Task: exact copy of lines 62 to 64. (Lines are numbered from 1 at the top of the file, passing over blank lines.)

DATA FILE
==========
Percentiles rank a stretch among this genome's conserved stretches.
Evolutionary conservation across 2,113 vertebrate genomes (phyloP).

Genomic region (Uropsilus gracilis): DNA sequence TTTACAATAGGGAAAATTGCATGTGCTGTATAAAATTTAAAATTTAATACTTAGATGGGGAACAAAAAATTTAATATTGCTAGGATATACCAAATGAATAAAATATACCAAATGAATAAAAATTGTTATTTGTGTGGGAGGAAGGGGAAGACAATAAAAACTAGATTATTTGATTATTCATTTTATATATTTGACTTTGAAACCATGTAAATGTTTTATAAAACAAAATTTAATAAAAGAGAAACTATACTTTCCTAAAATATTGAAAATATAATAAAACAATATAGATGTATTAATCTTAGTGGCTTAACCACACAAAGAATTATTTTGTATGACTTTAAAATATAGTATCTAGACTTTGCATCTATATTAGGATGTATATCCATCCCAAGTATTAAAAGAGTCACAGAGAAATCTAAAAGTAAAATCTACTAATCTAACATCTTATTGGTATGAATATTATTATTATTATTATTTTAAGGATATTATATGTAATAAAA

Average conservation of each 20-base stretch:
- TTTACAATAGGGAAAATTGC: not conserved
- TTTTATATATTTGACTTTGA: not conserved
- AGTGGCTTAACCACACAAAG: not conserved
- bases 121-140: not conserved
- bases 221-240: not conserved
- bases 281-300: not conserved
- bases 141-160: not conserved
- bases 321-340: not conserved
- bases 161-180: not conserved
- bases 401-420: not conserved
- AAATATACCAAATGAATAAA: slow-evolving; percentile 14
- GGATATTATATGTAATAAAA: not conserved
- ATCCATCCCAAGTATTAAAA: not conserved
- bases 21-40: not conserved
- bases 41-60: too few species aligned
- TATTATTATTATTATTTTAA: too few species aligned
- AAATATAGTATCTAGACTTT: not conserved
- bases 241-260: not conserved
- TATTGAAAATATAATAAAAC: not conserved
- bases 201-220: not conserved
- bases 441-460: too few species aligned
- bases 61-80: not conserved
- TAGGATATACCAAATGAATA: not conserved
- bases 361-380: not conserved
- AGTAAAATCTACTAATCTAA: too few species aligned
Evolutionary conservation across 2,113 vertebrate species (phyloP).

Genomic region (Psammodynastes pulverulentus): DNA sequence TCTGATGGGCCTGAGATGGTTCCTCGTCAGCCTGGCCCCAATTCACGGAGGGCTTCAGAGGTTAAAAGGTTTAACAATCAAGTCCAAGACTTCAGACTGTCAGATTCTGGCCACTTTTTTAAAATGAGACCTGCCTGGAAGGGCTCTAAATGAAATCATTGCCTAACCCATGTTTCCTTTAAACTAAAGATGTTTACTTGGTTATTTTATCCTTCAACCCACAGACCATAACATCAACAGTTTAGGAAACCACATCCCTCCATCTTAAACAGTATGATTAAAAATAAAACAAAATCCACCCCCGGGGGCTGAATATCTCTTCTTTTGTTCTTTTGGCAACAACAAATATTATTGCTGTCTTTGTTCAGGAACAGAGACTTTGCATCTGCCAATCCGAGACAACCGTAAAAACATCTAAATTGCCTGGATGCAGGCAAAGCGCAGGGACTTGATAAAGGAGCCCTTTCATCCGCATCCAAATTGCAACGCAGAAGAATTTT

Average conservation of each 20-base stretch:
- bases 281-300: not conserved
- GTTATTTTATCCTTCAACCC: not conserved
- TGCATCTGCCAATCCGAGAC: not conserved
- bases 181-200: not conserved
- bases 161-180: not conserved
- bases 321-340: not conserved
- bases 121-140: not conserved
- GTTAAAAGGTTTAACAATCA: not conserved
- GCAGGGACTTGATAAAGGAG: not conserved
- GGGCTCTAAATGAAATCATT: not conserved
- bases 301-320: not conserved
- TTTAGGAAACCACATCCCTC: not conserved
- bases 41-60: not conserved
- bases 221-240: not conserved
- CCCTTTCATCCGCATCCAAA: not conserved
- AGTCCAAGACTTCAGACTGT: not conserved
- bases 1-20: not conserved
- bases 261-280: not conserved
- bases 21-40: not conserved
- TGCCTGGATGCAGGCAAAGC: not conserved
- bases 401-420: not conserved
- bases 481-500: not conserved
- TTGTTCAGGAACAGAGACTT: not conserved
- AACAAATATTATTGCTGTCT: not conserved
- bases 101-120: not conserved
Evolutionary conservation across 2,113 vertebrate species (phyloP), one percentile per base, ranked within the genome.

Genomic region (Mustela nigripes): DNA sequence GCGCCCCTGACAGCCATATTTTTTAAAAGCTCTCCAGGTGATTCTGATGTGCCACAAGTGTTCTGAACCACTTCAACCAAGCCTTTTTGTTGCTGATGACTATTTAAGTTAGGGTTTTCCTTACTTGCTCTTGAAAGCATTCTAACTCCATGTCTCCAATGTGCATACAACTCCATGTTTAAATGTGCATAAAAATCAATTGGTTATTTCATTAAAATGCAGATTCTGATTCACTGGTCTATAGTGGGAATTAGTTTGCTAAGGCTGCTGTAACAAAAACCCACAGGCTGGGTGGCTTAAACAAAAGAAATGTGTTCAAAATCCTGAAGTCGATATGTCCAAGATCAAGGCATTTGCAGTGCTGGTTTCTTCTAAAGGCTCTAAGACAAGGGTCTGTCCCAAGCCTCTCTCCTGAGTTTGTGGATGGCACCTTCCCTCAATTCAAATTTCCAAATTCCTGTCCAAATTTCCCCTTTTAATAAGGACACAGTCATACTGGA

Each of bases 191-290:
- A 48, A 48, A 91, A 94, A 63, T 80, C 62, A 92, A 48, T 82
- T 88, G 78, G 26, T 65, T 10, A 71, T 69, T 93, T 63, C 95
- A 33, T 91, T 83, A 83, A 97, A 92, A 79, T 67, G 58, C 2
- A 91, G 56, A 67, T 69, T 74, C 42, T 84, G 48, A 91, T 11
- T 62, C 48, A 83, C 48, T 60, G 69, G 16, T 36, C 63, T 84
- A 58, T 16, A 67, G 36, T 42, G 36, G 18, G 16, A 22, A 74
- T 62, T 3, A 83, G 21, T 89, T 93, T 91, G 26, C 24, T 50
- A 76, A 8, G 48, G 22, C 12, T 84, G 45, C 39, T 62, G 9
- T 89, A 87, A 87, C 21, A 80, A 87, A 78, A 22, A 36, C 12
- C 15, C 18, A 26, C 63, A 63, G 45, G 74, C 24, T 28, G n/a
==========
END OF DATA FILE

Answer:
- T 88, G 78, G 26, T 65, T 10, A 71, T 69, T 93, T 63, C 95
- A 33, T 91, T 83, A 83, A 97, A 92, A 79, T 67, G 58, C 2
- A 91, G 56, A 67, T 69, T 74, C 42, T 84, G 48, A 91, T 11